perceptions are boundary crossings, and that therefore reality requires
the imaginary, does the imaginary require reality in the same way as the
real requires the imaginary? In other words, does an imaginary me need
to enter the real in order to look at the imaginary me? Is the imaginary
of equal status with the real as world-constituting? I believe that the
answer is no, the imaginary does not need to enter the real. However,
that does not mean, as Lask thought, that all imaginary worlds are of
equal ontological order, that therefore the imaginary world is a closed
world of homogeneous actions, that in the imaginary world I can look at
myself, since both the imagined ego and its imagined objects are
imagined. Iser would reply that an imaginary me is bound by the same
reality-rules as the real me, even when it appears to violate those rules. In
other words, the imaginary me, in seeing itself, looks at an infinite series
of mirrors. For an imaginary me to see an imaginary me, it must go
through a fictionalizing act of the same kind, and therefore construct an
imaginary world of second degree through a fictionalizing act of second
172 new literary history

degree. Moreover, that second-degree world is only called by us an

imaginary world because we characterize it through an act of the first
degree, but it is quite different. I imagine a fictional me who certainly
believes in the existence of God. A first-order fictionalization creates a
second-order doxic context.
From this, two conclusions emerge. First, the fictionalizing act is
directional: it is away from the given. A return to the given from the
imaginary is simply a boundary transgression from that world. For the
movie characters in The Purple Rose of Cairo it must be the real viewers
who are beyond the line. The real self becomes the dream self of the
other. This directionality cannot be changed: there is no towards in the
fictionalizing act; it must always be away. Is that then true of all
perceptions, or only of literature? I am not sure. Second, there can be
no closure. Oscillation cannot be transcended, since there is no way to
synthesize the real and the imaginary. In other words, for Wolfgang Iser,
it is the fact that boundaries are constantly being crossed that makes it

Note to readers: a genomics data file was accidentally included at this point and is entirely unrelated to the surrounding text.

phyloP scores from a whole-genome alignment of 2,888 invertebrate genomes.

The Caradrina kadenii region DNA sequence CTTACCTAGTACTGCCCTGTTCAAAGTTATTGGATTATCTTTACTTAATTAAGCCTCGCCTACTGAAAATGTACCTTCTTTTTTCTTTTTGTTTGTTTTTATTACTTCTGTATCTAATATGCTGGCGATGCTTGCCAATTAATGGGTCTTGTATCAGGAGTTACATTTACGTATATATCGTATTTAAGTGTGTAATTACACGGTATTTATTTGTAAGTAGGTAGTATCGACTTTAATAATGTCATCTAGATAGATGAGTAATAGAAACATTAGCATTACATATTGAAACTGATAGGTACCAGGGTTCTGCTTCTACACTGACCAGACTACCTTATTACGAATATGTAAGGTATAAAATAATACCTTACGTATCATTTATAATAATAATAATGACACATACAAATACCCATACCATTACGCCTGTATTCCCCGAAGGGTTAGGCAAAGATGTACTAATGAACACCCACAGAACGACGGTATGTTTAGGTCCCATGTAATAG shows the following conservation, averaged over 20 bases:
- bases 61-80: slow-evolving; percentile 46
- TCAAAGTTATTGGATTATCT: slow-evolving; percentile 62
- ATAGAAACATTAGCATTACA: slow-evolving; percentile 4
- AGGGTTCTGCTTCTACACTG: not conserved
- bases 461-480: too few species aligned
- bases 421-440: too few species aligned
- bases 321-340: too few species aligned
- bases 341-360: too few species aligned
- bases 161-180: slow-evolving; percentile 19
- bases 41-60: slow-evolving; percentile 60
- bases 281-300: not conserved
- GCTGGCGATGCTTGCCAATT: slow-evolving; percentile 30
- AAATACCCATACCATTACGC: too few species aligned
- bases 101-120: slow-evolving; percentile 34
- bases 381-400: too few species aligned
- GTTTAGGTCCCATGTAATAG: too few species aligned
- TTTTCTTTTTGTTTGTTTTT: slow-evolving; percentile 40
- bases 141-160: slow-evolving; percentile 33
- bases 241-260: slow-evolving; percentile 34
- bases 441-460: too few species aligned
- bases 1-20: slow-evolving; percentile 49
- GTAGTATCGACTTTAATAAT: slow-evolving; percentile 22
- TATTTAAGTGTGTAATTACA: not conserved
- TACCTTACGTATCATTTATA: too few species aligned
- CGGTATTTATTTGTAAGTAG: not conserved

certain that worlds can never collide or merge together. Thus self-
perception is always possible, but only through the admission of its
In what way is that different from Kant? Namely the following: for
Kant the rules of perception are different in the two cases of perception
and self-perception. Normally this has been taken to mean that we can
never know the object as it is, since we can never see it from all sides. On
the other hand, the reverse must also be true: namely that we can never
see a moral object perspectivally, for the moment we do so, it ceases to
be a moral object. There can be no moral science. Therefore we cannot
study morality or social behavior. Something is lost by giving up the idea
of the good as an object, as something that we can look at and admire.
Iser has no such problem, since he does not base his distinction
between worlds on the kind of vision that is in play, on the difference in
the way that we perceive one world and then perceive the other world.
Therefore there is no discussion of a difference in the way of seeing in
the real world and in the imaginary one. In this, he learns from Husserl.
Virtuality confirms the rules of vision rather than defeats them.
What is it then that we see when we view perception as boundary
crossing? How is that different from a perception that is immanent to
our worlds? Must I conclude that all vision is perspectival, all vision
follows the rules of Piero della Francesca and Albrecht Dürer, that I see
objects as if they were part of paintings?
What does it mean however to look at an object as part of a painting?
Surely, it means the ability to see the painting as finite, as having
borders. Perhaps one cannot see a work by Christo in this way, because
it is so big, so that the border has to be imputed. But when one sees a
iser’s anthropological reception 173

Christo work, one is actually seeing part of the border at each moment,